Competition: US & Canada
Education: Arizona State University
Cecilia Menjívar is Cowden Distinguished Professor in the Sanford School of Social and Family Dynamics at Arizona State University. Trained as a sociologist, she is generally interested in how state power manifests itself in the microprocesses of everyday life. Specifically, her work seeks to understand the impact of structural forces, as shaped by the state, on individuals and how they, in turn, respond from their social positions, attaching meaning to their actions. Her research often generates explanations of the social world that are nuanced, complex, and at times counterintuitive.
Reflecting her broad interest in the manifestations of state power in everyday life, she has written award-winning books on the effects of a hostile structural context of reception for immigrants’ social networks (Fragmented Ties: Salvadoran Immigrant Networks in America, University of California Press, 2000) as well as on how contexts of multisided violence shape women’s lives in post-conflict societies (Enduring Violence: Ladina Women’s Lives in Guatemala, University of California Press, 2011). She has sought to shed light on how neoliberal reforms and state policies condition women’s lives (Through the Eyes of Women: Gender, Social Networks, Family and Structural Change in Latin America and the Caribbean, de Sitter Publications, 2003, ed); on the disciplining techniques and terror campaigns that states adopt to respond to social unrest (When States Kill: Latin America, the U.S. and Technologies of Terror, University of Texas Press, 2005, co-edited with Nestor Rodriguez); and on how the state, through bureaucratic practices, regulates immigrant populations and deeply transforms individuals’ lives (Creating Immigrant “Illegality”: Critiques, Experiences, and Responses, Cambridge UP, 2014, co-edited with Daniel Kanstroom).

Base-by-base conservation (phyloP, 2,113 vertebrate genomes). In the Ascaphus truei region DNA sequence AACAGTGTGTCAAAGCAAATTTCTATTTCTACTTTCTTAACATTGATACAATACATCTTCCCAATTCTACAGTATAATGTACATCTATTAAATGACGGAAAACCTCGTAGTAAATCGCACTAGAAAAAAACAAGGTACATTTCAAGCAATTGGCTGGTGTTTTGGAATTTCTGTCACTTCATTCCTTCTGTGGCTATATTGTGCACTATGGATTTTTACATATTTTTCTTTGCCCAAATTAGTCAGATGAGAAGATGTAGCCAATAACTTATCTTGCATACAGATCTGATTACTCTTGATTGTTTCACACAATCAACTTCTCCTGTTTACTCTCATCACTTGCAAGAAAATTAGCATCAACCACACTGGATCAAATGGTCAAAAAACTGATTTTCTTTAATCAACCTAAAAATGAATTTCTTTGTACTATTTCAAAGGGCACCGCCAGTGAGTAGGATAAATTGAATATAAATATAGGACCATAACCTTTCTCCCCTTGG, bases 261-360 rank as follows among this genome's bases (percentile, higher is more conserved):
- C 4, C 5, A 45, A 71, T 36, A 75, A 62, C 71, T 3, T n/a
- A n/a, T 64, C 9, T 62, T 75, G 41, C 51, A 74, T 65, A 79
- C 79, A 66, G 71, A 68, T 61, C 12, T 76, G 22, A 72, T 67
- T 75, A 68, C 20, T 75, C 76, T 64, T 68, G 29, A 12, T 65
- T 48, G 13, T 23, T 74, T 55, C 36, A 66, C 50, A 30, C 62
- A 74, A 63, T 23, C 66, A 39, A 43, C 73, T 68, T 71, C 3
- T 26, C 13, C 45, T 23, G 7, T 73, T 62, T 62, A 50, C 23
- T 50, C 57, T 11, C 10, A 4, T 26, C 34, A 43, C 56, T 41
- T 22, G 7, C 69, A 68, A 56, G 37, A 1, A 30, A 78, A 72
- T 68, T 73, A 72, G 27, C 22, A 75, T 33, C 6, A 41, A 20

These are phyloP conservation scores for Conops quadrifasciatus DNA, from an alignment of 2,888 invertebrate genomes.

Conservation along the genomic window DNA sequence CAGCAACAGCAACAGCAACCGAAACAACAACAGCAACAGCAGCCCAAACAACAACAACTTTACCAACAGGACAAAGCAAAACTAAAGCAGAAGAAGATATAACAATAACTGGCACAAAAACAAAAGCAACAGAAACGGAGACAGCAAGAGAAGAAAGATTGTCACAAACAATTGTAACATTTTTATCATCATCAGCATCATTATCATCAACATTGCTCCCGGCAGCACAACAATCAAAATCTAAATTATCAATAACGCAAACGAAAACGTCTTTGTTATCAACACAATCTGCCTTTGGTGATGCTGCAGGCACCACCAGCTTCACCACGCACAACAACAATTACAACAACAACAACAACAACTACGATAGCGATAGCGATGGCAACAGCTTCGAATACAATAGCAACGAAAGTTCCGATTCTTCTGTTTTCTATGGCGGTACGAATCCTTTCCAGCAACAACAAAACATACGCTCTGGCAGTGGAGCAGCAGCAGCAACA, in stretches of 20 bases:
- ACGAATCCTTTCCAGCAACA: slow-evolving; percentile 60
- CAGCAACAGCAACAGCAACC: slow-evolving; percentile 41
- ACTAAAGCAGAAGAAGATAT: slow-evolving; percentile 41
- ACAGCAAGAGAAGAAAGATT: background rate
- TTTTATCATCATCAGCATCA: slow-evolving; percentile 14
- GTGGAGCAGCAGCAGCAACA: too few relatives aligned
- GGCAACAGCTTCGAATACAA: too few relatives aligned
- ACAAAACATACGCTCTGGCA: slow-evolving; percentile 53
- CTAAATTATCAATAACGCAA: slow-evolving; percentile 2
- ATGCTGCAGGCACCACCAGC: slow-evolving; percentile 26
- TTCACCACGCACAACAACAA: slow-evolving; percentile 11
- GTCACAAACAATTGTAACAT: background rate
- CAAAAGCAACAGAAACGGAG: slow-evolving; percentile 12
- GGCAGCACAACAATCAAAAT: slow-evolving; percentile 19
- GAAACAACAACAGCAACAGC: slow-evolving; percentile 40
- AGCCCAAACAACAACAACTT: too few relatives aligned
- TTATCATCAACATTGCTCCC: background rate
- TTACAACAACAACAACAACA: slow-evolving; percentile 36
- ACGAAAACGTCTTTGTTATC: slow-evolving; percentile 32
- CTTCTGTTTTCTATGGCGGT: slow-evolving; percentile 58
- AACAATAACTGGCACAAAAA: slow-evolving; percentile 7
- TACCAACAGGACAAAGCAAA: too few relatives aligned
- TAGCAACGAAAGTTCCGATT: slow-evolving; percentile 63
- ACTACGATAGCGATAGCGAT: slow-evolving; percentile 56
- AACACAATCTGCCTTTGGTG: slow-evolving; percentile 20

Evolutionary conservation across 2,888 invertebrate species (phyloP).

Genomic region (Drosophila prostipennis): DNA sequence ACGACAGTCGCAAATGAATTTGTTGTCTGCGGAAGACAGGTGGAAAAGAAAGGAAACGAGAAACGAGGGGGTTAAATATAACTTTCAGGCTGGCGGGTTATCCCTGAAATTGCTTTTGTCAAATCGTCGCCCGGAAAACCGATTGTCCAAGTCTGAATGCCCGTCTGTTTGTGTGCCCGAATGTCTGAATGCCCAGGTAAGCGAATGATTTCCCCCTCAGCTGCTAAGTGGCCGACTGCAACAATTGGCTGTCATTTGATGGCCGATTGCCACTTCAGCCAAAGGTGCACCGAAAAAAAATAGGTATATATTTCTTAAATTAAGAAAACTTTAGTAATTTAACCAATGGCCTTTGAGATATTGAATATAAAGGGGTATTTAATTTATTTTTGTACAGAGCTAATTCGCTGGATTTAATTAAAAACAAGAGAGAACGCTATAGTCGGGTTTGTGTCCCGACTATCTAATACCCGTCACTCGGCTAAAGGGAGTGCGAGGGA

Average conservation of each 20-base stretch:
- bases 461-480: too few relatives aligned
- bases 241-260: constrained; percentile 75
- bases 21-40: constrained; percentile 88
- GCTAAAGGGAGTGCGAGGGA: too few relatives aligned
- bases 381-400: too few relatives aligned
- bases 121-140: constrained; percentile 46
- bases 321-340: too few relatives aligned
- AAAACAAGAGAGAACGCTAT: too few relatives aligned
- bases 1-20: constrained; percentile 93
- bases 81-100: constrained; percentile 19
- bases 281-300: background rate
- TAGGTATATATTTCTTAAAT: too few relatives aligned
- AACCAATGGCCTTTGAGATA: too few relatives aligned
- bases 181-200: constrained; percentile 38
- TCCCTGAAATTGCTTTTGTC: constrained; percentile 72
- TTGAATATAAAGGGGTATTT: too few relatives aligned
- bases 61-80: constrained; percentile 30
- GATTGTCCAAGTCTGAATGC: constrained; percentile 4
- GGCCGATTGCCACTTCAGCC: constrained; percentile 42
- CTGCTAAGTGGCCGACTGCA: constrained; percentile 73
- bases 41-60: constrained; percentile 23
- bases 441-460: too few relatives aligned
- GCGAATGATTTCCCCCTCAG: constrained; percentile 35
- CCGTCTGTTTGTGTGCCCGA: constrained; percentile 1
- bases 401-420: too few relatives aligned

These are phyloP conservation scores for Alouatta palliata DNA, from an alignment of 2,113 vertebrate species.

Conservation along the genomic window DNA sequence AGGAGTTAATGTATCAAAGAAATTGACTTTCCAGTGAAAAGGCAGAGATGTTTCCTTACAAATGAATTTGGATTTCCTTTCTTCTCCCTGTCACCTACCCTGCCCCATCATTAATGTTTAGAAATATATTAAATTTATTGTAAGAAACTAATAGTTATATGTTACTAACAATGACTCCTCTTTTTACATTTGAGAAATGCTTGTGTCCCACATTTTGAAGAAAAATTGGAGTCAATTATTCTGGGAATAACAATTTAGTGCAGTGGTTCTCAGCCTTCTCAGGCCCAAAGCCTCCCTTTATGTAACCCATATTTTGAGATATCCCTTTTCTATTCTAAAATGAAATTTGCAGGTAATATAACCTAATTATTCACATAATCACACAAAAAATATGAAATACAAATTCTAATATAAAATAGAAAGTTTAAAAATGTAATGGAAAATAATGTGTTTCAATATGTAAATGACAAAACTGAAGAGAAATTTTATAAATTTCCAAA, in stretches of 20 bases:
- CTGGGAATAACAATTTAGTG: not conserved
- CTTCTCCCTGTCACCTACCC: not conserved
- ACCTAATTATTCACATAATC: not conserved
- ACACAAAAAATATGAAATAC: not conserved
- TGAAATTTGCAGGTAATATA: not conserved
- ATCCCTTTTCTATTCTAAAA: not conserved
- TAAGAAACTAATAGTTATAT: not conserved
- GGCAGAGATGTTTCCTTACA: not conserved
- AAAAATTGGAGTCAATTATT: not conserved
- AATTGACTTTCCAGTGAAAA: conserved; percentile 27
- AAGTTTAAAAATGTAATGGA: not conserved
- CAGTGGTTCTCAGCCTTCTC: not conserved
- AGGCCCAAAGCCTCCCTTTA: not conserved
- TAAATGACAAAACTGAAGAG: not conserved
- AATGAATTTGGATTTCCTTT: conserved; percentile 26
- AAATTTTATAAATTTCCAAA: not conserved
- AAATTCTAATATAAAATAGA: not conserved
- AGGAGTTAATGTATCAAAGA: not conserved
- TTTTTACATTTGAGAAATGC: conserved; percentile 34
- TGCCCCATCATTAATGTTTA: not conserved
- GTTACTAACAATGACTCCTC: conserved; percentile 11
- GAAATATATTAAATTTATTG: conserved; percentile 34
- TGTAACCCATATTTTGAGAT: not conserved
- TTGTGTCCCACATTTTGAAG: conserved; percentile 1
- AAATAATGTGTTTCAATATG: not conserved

Menjívar’s Guggenheim Fellowship project will focus on writing Living with the Law in Arizona: Immigrants’ Everyday Encounters With and Through Law, based on her longitudinal study of Central American immigration to Phoenix, Arizona. These immigrants live for years, if not decades, in tenuous legal spaces created by the gaps and inconsistencies of immigration law, a condition that heightens the impacts the law has on their lives. As such, this book will depict lived experiences of state power in the form of contacts with law enforcement and the immigration bureaucracy as well as immigrants’ contacts with institutions such as schools, hospitals, and churches. While the book will shed light on strategies immigrants adopt to deal with the fear and risk of deportation, it will also illustrate immigrants’ understanding of the law more generally, how their experiences of living “hyper aware” of the law also have transformative effects in their lives and their understandings of the law. As immigration law increasingly pushes more immigrants to live in uncertain legal spaces for longer periods of time, this book will have policy relevance as well.